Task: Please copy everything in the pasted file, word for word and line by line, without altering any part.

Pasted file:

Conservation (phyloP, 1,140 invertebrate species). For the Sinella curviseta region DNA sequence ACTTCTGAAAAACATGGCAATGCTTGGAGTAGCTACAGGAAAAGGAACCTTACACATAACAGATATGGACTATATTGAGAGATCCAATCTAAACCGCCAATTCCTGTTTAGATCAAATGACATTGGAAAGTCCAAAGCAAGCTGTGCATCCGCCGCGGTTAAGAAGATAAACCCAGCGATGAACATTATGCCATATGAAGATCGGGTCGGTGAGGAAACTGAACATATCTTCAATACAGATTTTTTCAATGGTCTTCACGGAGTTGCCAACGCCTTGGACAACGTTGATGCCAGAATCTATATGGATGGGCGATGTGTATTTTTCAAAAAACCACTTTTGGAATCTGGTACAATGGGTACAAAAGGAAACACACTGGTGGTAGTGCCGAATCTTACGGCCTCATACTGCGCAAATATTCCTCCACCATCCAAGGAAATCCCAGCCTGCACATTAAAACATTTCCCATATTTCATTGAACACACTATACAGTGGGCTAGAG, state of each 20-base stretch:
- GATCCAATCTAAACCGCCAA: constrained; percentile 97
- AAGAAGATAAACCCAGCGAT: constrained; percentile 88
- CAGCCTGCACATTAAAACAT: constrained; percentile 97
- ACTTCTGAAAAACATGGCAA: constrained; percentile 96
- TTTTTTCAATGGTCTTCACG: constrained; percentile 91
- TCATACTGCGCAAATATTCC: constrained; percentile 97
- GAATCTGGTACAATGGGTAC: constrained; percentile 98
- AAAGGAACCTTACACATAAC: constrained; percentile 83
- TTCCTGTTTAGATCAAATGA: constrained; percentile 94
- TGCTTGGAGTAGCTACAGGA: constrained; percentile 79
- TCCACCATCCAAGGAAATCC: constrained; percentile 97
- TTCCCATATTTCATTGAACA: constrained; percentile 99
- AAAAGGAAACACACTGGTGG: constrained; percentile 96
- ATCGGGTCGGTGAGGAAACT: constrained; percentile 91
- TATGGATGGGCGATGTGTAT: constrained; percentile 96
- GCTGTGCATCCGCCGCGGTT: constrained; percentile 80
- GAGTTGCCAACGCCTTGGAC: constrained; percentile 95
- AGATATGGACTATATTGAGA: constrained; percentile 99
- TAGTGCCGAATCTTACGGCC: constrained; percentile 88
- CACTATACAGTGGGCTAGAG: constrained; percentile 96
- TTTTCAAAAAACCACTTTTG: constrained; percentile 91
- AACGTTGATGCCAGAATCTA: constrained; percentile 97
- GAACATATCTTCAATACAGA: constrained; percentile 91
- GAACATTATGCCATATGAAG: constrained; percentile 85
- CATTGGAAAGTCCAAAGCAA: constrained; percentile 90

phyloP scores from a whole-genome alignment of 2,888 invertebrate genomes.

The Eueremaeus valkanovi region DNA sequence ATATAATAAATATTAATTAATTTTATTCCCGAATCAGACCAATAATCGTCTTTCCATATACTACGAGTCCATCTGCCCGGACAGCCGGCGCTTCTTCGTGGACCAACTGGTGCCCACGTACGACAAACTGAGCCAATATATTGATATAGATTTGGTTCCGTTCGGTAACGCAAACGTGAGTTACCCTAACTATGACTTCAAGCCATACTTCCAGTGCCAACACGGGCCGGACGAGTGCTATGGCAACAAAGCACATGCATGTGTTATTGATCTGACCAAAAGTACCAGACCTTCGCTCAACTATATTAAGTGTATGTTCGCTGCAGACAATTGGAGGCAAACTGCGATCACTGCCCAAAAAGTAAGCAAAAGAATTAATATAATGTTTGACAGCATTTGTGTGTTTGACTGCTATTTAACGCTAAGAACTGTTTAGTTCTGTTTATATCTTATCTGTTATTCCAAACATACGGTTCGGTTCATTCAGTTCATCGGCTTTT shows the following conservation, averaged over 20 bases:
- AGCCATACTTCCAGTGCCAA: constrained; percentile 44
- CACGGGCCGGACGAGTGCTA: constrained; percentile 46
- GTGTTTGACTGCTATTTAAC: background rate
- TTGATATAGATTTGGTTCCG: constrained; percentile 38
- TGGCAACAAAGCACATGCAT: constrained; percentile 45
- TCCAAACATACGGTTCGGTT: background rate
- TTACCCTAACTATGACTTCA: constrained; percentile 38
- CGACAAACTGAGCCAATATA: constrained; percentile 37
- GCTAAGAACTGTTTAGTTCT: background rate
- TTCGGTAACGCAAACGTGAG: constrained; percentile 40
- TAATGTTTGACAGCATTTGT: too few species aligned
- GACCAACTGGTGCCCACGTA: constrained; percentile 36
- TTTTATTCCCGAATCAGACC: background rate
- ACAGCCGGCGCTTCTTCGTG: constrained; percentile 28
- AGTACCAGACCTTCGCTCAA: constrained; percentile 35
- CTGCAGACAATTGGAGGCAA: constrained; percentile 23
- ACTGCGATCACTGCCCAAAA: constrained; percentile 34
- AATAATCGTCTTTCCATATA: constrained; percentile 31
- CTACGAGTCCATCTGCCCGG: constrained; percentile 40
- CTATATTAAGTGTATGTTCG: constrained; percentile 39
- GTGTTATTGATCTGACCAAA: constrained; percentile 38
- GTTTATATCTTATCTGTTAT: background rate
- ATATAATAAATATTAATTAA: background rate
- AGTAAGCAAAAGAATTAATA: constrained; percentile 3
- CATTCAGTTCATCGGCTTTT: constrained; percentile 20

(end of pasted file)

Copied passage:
Conservation (phyloP, 1,140 invertebrate species). For the Sinella curviseta region DNA sequence ACTTCTGAAAAACATGGCAATGCTTGGAGTAGCTACAGGAAAAGGAACCTTACACATAACAGATATGGACTATATTGAGAGATCCAATCTAAACCGCCAATTCCTGTTTAGATCAAATGACATTGGAAAGTCCAAAGCAAGCTGTGCATCCGCCGCGGTTAAGAAGATAAACCCAGCGATGAACATTATGCCATATGAAGATCGGGTCGGTGAGGAAACTGAACATATCTTCAATACAGATTTTTTCAATGGTCTTCACGGAGTTGCCAACGCCTTGGACAACGTTGATGCCAGAATCTATATGGATGGGCGATGTGTATTTTTCAAAAAACCACTTTTGGAATCTGGTACAATGGGTACAAAAGGAAACACACTGGTGGTAGTGCCGAATCTTACGGCCTCATACTGCGCAAATATTCCTCCACCATCCAAGGAAATCCCAGCCTGCACATTAAAACATTTCCCATATTTCATTGAACACACTATACAGTGGGCTAGAG, state of each 20-base stretch:
- GATCCAATCTAAACCGCCAA: constrained; percentile 97
- AAGAAGATAAACCCAGCGAT: constrained; percentile 88
- CAGCCTGCACATTAAAACAT: constrained; percentile 97
- ACTTCTGAAAAACATGGCAA: constrained; percentile 96
- TTTTTTCAATGGTCTTCACG: constrained; percentile 91
- TCATACTGCGCAAATATTCC: constrained; percentile 97
- GAATCTGGTACAATGGGTAC: constrained; percentile 98
- AAAGGAACCTTACACATAAC: constrained; percentile 83
- TTCCTGTTTAGATCAAATGA: constrained; percentile 94
- TGCTTGGAGTAGCTACAGGA: constrained; percentile 79
- TCCACCATCCAAGGAAATCC: constrained; percentile 97
- TTCCCATATTTCATTGAACA: constrained; percentile 99
- AAAAGGAAACACACTGGTGG: constrained; percentile 96
- ATCGGGTCGGTGAGGAAACT: constrained; percentile 91
- TATGGATGGGCGATGTGTAT: constrained; percentile 96
- GCTGTGCATCCGCCGCGGTT: constrained; percentile 80
- GAGTTGCCAACGCCTTGGAC: constrained; percentile 95
- AGATATGGACTATATTGAGA: constrained; percentile 99
- TAGTGCCGAATCTTACGGCC: constrained; percentile 88
- CACTATACAGTGGGCTAGAG: constrained; percentile 96
- TTTTCAAAAAACCACTTTTG: constrained; percentile 91
- AACGTTGATGCCAGAATCTA: constrained; percentile 97
- GAACATATCTTCAATACAGA: constrained; percentile 91
- GAACATTATGCCATATGAAG: constrained; percentile 85
- CATTGGAAAGTCCAAAGCAA: constrained; percentile 90

phyloP scores from a whole-genome alignment of 2,888 invertebrate genomes.

The Eueremaeus valkanovi region DNA sequence ATATAATAAATATTAATTAATTTTATTCCCGAATCAGACCAATAATCGTCTTTCCATATACTACGAGTCCATCTGCCCGGACAGCCGGCGCTTCTTCGTGGACCAACTGGTGCCCACGTACGACAAACTGAGCCAATATATTGATATAGATTTGGTTCCGTTCGGTAACGCAAACGTGAGTTACCCTAACTATGACTTCAAGCCATACTTCCAGTGCCAACACGGGCCGGACGAGTGCTATGGCAACAAAGCACATGCATGTGTTATTGATCTGACCAAAAGTACCAGACCTTCGCTCAACTATATTAAGTGTATGTTCGCTGCAGACAATTGGAGGCAAACTGCGATCACTGCCCAAAAAGTAAGCAAAAGAATTAATATAATGTTTGACAGCATTTGTGTGTTTGACTGCTATTTAACGCTAAGAACTGTTTAGTTCTGTTTATATCTTATCTGTTATTCCAAACATACGGTTCGGTTCATTCAGTTCATCGGCTTTT shows the following conservation, averaged over 20 bases:
- AGCCATACTTCCAGTGCCAA: constrained; percentile 44
- CACGGGCCGGACGAGTGCTA: constrained; percentile 46
- GTGTTTGACTGCTATTTAAC: background rate
- TTGATATAGATTTGGTTCCG: constrained; percentile 38
- TGGCAACAAAGCACATGCAT: constrained; percentile 45
- TCCAAACATACGGTTCGGTT: background rate
- TTACCCTAACTATGACTTCA: constrained; percentile 38
- CGACAAACTGAGCCAATATA: constrained; percentile 37
- GCTAAGAACTGTTTAGTTCT: background rate
- TTCGGTAACGCAAACGTGAG: constrained; percentile 40
- TAATGTTTGACAGCATTTGT: too few species aligned
- GACCAACTGGTGCCCACGTA: constrained; percentile 36
- TTTTATTCCCGAATCAGACC: background rate
- ACAGCCGGCGCTTCTTCGTG: constrained; percentile 28
- AGTACCAGACCTTCGCTCAA: constrained; percentile 35
- CTGCAGACAATTGGAGGCAA: constrained; percentile 23
- ACTGCGATCACTGCCCAAAA: constrained; percentile 34
- AATAATCGTCTTTCCATATA: constrained; percentile 31
- CTACGAGTCCATCTGCCCGG: constrained; percentile 40
- CTATATTAAGTGTATGTTCG: constrained; percentile 39
- GTGTTATTGATCTGACCAAA: constrained; percentile 38
- GTTTATATCTTATCTGTTAT: background rate
- ATATAATAAATATTAATTAA: background rate
- AGTAAGCAAAAGAATTAATA: constrained; percentile 3
- CATTCAGTTCATCGGCTTTT: constrained; percentile 20